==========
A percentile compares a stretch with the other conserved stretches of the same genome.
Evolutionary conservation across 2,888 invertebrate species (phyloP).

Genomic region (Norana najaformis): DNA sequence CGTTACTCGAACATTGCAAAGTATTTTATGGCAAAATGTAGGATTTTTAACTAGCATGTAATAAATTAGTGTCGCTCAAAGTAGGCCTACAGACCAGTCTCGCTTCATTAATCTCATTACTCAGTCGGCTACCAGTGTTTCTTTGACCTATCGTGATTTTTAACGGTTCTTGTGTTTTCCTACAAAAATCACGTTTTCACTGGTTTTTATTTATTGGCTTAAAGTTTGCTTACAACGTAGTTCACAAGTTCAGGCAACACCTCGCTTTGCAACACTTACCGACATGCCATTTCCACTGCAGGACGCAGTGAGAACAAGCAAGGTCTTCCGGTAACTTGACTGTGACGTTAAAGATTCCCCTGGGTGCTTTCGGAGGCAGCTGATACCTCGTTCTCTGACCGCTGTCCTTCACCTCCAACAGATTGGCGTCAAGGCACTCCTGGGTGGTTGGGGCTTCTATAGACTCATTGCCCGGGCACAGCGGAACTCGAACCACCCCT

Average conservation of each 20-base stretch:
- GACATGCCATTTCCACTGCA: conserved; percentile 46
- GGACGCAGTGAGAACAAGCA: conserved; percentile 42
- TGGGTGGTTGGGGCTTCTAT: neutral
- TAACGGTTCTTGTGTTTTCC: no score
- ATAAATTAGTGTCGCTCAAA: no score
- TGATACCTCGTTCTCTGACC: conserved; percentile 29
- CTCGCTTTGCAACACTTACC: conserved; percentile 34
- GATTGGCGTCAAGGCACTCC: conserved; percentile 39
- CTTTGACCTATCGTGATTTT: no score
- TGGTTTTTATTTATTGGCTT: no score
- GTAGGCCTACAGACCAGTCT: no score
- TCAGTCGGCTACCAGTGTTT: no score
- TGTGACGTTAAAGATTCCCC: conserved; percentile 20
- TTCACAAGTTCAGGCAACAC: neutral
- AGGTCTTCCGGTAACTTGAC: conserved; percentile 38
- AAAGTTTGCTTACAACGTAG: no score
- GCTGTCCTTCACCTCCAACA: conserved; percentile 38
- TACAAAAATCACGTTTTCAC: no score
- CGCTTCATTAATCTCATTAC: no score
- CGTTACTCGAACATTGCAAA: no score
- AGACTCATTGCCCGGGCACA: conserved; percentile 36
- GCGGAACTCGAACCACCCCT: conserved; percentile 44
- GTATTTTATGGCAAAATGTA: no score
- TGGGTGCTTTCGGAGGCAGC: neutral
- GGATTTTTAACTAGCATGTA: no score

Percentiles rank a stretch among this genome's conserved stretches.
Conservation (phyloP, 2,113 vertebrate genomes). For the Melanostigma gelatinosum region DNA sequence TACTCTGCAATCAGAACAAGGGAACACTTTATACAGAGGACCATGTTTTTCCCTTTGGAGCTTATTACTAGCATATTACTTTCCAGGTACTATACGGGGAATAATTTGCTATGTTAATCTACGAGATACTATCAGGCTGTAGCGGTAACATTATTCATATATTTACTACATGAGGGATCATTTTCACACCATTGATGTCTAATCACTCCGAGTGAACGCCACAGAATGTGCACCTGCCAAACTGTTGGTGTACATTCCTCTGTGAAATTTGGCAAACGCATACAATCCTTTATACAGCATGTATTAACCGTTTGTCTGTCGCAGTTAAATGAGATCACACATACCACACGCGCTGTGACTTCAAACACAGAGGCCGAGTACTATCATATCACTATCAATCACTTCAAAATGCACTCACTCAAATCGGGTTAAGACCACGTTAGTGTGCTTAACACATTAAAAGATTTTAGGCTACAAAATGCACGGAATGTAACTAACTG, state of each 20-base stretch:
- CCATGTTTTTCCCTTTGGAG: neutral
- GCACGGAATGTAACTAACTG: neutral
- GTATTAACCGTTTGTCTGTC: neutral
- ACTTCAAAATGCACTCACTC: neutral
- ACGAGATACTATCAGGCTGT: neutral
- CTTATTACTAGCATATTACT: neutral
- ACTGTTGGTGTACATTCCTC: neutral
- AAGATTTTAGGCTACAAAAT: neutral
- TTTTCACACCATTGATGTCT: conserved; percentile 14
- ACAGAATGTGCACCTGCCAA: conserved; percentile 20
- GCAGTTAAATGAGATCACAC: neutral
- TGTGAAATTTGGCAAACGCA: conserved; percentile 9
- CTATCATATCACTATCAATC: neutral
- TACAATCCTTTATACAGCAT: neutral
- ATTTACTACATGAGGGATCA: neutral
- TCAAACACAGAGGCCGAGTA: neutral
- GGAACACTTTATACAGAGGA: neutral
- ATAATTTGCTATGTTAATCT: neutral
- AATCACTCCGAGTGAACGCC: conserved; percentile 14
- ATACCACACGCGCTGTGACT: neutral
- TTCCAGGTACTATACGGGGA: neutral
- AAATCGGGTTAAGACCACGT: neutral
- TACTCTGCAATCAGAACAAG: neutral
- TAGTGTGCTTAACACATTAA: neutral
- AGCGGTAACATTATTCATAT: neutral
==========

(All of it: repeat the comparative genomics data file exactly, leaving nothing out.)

A percentile compares a stretch with the other conserved stretches of the same genome.
Evolutionary conservation across 2,888 invertebrate species (phyloP).

Genomic region (Norana najaformis): DNA sequence CGTTACTCGAACATTGCAAAGTATTTTATGGCAAAATGTAGGATTTTTAACTAGCATGTAATAAATTAGTGTCGCTCAAAGTAGGCCTACAGACCAGTCTCGCTTCATTAATCTCATTACTCAGTCGGCTACCAGTGTTTCTTTGACCTATCGTGATTTTTAACGGTTCTTGTGTTTTCCTACAAAAATCACGTTTTCACTGGTTTTTATTTATTGGCTTAAAGTTTGCTTACAACGTAGTTCACAAGTTCAGGCAACACCTCGCTTTGCAACACTTACCGACATGCCATTTCCACTGCAGGACGCAGTGAGAACAAGCAAGGTCTTCCGGTAACTTGACTGTGACGTTAAAGATTCCCCTGGGTGCTTTCGGAGGCAGCTGATACCTCGTTCTCTGACCGCTGTCCTTCACCTCCAACAGATTGGCGTCAAGGCACTCCTGGGTGGTTGGGGCTTCTATAGACTCATTGCCCGGGCACAGCGGAACTCGAACCACCCCT

Average conservation of each 20-base stretch:
- GACATGCCATTTCCACTGCA: conserved; percentile 46
- GGACGCAGTGAGAACAAGCA: conserved; percentile 42
- TGGGTGGTTGGGGCTTCTAT: neutral
- TAACGGTTCTTGTGTTTTCC: no score
- ATAAATTAGTGTCGCTCAAA: no score
- TGATACCTCGTTCTCTGACC: conserved; percentile 29
- CTCGCTTTGCAACACTTACC: conserved; percentile 34
- GATTGGCGTCAAGGCACTCC: conserved; percentile 39
- CTTTGACCTATCGTGATTTT: no score
- TGGTTTTTATTTATTGGCTT: no score
- GTAGGCCTACAGACCAGTCT: no score
- TCAGTCGGCTACCAGTGTTT: no score
- TGTGACGTTAAAGATTCCCC: conserved; percentile 20
- TTCACAAGTTCAGGCAACAC: neutral
- AGGTCTTCCGGTAACTTGAC: conserved; percentile 38
- AAAGTTTGCTTACAACGTAG: no score
- GCTGTCCTTCACCTCCAACA: conserved; percentile 38
- TACAAAAATCACGTTTTCAC: no score
- CGCTTCATTAATCTCATTAC: no score
- CGTTACTCGAACATTGCAAA: no score
- AGACTCATTGCCCGGGCACA: conserved; percentile 36
- GCGGAACTCGAACCACCCCT: conserved; percentile 44
- GTATTTTATGGCAAAATGTA: no score
- TGGGTGCTTTCGGAGGCAGC: neutral
- GGATTTTTAACTAGCATGTA: no score

Percentiles rank a stretch among this genome's conserved stretches.
Conservation (phyloP, 2,113 vertebrate genomes). For the Melanostigma gelatinosum region DNA sequence TACTCTGCAATCAGAACAAGGGAACACTTTATACAGAGGACCATGTTTTTCCCTTTGGAGCTTATTACTAGCATATTACTTTCCAGGTACTATACGGGGAATAATTTGCTATGTTAATCTACGAGATACTATCAGGCTGTAGCGGTAACATTATTCATATATTTACTACATGAGGGATCATTTTCACACCATTGATGTCTAATCACTCCGAGTGAACGCCACAGAATGTGCACCTGCCAAACTGTTGGTGTACATTCCTCTGTGAAATTTGGCAAACGCATACAATCCTTTATACAGCATGTATTAACCGTTTGTCTGTCGCAGTTAAATGAGATCACACATACCACACGCGCTGTGACTTCAAACACAGAGGCCGAGTACTATCATATCACTATCAATCACTTCAAAATGCACTCACTCAAATCGGGTTAAGACCACGTTAGTGTGCTTAACACATTAAAAGATTTTAGGCTACAAAATGCACGGAATGTAACTAACTG, state of each 20-base stretch:
- CCATGTTTTTCCCTTTGGAG: neutral
- GCACGGAATGTAACTAACTG: neutral
- GTATTAACCGTTTGTCTGTC: neutral
- ACTTCAAAATGCACTCACTC: neutral
- ACGAGATACTATCAGGCTGT: neutral
- CTTATTACTAGCATATTACT: neutral
- ACTGTTGGTGTACATTCCTC: neutral
- AAGATTTTAGGCTACAAAAT: neutral
- TTTTCACACCATTGATGTCT: conserved; percentile 14
- ACAGAATGTGCACCTGCCAA: conserved; percentile 20
- GCAGTTAAATGAGATCACAC: neutral
- TGTGAAATTTGGCAAACGCA: conserved; percentile 9
- CTATCATATCACTATCAATC: neutral
- TACAATCCTTTATACAGCAT: neutral
- ATTTACTACATGAGGGATCA: neutral
- TCAAACACAGAGGCCGAGTA: neutral
- GGAACACTTTATACAGAGGA: neutral
- ATAATTTGCTATGTTAATCT: neutral
- AATCACTCCGAGTGAACGCC: conserved; percentile 14
- ATACCACACGCGCTGTGACT: neutral
- TTCCAGGTACTATACGGGGA: neutral
- AAATCGGGTTAAGACCACGT: neutral
- TACTCTGCAATCAGAACAAG: neutral
- TAGTGTGCTTAACACATTAA: neutral
- AGCGGTAACATTATTCATAT: neutral